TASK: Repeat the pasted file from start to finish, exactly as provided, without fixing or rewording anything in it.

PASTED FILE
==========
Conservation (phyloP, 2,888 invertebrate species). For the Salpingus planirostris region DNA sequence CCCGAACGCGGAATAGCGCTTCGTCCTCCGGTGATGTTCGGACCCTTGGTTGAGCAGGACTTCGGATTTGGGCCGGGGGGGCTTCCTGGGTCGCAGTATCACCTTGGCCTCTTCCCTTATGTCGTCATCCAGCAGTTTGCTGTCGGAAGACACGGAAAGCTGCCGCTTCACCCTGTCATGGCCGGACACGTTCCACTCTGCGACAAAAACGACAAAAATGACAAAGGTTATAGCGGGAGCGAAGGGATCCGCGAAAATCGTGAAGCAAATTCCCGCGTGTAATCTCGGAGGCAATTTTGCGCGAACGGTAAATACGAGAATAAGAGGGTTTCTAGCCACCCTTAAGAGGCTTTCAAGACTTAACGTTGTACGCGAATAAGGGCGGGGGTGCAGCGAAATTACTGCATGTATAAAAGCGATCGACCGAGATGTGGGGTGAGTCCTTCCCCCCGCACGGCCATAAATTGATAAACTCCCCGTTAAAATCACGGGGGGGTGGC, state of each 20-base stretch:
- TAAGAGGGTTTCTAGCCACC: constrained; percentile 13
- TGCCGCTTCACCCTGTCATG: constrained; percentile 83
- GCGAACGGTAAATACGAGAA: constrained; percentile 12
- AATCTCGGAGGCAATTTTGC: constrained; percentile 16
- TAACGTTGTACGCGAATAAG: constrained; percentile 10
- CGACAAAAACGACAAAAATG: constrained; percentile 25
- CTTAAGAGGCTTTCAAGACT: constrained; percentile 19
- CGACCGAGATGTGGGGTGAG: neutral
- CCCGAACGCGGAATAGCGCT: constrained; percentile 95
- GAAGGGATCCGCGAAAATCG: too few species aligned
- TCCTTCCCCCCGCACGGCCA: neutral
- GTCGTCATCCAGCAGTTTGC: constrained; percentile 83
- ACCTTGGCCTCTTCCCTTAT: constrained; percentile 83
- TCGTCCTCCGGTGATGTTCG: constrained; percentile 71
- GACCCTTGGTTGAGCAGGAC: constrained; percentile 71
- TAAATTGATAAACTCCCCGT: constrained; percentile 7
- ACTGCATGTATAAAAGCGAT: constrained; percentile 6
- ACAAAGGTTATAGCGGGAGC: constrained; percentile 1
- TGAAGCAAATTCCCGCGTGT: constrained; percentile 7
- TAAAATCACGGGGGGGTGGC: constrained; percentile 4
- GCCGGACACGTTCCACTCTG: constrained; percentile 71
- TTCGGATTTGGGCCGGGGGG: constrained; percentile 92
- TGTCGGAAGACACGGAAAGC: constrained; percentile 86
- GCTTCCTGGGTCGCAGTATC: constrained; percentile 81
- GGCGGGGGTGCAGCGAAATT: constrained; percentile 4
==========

Conservation (phyloP, 2,888 invertebrate species). For the Salpingus planirostris region DNA sequence CCCGAACGCGGAATAGCGCTTCGTCCTCCGGTGATGTTCGGACCCTTGGTTGAGCAGGACTTCGGATTTGGGCCGGGGGGGCTTCCTGGGTCGCAGTATCACCTTGGCCTCTTCCCTTATGTCGTCATCCAGCAGTTTGCTGTCGGAAGACACGGAAAGCTGCCGCTTCACCCTGTCATGGCCGGACACGTTCCACTCTGCGACAAAAACGACAAAAATGACAAAGGTTATAGCGGGAGCGAAGGGATCCGCGAAAATCGTGAAGCAAATTCCCGCGTGTAATCTCGGAGGCAATTTTGCGCGAACGGTAAATACGAGAATAAGAGGGTTTCTAGCCACCCTTAAGAGGCTTTCAAGACTTAACGTTGTACGCGAATAAGGGCGGGGGTGCAGCGAAATTACTGCATGTATAAAAGCGATCGACCGAGATGTGGGGTGAGTCCTTCCCCCCGCACGGCCATAAATTGATAAACTCCCCGTTAAAATCACGGGGGGGTGGC, state of each 20-base stretch:
- TAAGAGGGTTTCTAGCCACC: constrained; percentile 13
- TGCCGCTTCACCCTGTCATG: constrained; percentile 83
- GCGAACGGTAAATACGAGAA: constrained; percentile 12
- AATCTCGGAGGCAATTTTGC: constrained; percentile 16
- TAACGTTGTACGCGAATAAG: constrained; percentile 10
- CGACAAAAACGACAAAAATG: constrained; percentile 25
- CTTAAGAGGCTTTCAAGACT: constrained; percentile 19
- CGACCGAGATGTGGGGTGAG: neutral
- CCCGAACGCGGAATAGCGCT: constrained; percentile 95
- GAAGGGATCCGCGAAAATCG: too few species aligned
- TCCTTCCCCCCGCACGGCCA: neutral
- GTCGTCATCCAGCAGTTTGC: constrained; percentile 83
- ACCTTGGCCTCTTCCCTTAT: constrained; percentile 83
- TCGTCCTCCGGTGATGTTCG: constrained; percentile 71
- GACCCTTGGTTGAGCAGGAC: constrained; percentile 71
- TAAATTGATAAACTCCCCGT: constrained; percentile 7
- ACTGCATGTATAAAAGCGAT: constrained; percentile 6
- ACAAAGGTTATAGCGGGAGC: constrained; percentile 1
- TGAAGCAAATTCCCGCGTGT: constrained; percentile 7
- TAAAATCACGGGGGGGTGGC: constrained; percentile 4
- GCCGGACACGTTCCACTCTG: constrained; percentile 71
- TTCGGATTTGGGCCGGGGGG: constrained; percentile 92
- TGTCGGAAGACACGGAAAGC: constrained; percentile 86
- GCTTCCTGGGTCGCAGTATC: constrained; percentile 81
- GGCGGGGGTGCAGCGAAATT: constrained; percentile 4